convinced that the Russian courts complied with that responsibility in
   the present case.

   103.  In  particular,  there  is no indication that the Russian courts
   made  a proper assessment of the applicant's ability to participate at
   a  qualified  level  in  the  criminal  proceedings  against  him. The
   applicant  only  appeared  before  the  trial  court once during, what
   appears  to  be, a short meeting aimed at authorising his detention on
   remand  on  27  January  2003.  The  Court  does not believe that this
   meeting  was  sufficient  for  the  District  Court to decide that his
   attendance  at  the  trial  hearings was undesirable. The absence of a
   formal  decision  dealing with the issue of the applicant's attendance
   also does not escape the Court's attention. Furthermore, the applicant
   never appeared before the appeal court judges. In turn, the Court does
   not  see  any evidence convincingly demonstrating that the applicant's
   behaviour  or  his  mental condition precluded his stating his case in
   open court.

   104.  The  Court further notes that the domestic courts decided on the
   criminal  charge  against  the  applicant,  found  him  unfit  to bear
   criminal  responsibility  owing  to  his mental health and ordered his
   confinement  in  a  psychiatric  institution.  Their argument that the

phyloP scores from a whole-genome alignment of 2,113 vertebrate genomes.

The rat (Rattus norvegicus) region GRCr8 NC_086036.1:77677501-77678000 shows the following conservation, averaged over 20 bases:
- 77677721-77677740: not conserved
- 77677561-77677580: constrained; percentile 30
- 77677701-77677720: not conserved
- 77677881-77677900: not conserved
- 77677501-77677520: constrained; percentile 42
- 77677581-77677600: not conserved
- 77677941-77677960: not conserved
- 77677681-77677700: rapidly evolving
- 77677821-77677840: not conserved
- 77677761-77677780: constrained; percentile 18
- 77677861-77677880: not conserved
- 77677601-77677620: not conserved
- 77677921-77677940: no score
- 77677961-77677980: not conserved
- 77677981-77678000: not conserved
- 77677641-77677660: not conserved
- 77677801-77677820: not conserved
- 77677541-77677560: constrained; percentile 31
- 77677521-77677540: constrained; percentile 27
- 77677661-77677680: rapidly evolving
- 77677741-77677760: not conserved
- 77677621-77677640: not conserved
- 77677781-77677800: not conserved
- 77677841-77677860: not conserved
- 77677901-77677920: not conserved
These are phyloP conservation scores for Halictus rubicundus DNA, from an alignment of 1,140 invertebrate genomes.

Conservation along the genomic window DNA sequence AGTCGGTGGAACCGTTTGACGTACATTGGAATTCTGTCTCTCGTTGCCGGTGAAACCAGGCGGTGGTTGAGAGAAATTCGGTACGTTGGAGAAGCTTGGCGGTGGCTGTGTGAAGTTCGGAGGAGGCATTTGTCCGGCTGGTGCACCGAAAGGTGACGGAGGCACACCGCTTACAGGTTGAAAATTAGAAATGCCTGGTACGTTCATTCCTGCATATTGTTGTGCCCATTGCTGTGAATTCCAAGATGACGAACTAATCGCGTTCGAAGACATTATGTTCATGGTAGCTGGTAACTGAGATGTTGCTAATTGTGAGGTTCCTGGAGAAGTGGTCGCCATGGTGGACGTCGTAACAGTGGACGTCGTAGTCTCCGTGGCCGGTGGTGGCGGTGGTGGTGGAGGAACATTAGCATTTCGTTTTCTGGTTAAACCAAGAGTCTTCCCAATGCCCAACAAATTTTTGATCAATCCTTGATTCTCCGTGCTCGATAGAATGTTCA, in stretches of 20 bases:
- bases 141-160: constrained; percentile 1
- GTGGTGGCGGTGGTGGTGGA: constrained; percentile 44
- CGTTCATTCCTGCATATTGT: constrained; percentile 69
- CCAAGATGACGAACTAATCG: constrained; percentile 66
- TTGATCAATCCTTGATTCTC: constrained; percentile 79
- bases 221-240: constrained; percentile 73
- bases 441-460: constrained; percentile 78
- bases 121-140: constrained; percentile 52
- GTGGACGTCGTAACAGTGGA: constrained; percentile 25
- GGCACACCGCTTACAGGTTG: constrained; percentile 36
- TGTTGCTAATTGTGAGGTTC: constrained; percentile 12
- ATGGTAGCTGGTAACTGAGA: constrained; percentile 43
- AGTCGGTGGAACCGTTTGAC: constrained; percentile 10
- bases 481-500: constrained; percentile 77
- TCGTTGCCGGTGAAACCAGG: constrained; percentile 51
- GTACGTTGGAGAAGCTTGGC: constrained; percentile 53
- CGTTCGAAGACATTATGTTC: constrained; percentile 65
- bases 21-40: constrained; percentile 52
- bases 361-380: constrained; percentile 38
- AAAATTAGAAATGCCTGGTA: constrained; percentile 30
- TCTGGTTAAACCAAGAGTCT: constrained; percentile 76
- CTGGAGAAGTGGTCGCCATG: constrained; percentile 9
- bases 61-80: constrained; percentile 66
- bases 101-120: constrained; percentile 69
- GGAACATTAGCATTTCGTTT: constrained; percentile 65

applicant's  presence  was  not  required purely on the grounds of his
   being  a  mentally disturbed person is striking, given that it was for
   the  courts  to  determine  whether  he had committed the offence in a
   deranged  state  of  mind  and  to assess whether his mental condition
   required   compulsory   medical  care  (see,  Romanov  v. Russia,  no.
   63993/00,  S: 109,  20 October 2005). The Court strongly believes that
   sentencing  decisions  concerning  placement  or  treatment for mental
   disorder  should  be made by courts on the basis of valid and reliable
   standards of medical expertise and after taking into consideration the
   need  for  persons  with  a  mental  disorder to be treated in a place
   appropriate  for  their  health  needs.  The Court considers that in a
   situation where the trial court was unconvinced by the expert findings
   of  the Serbskiy Centre, considered another psychiatric examination of
   the  applicant a necessity, but did not receive the results of the new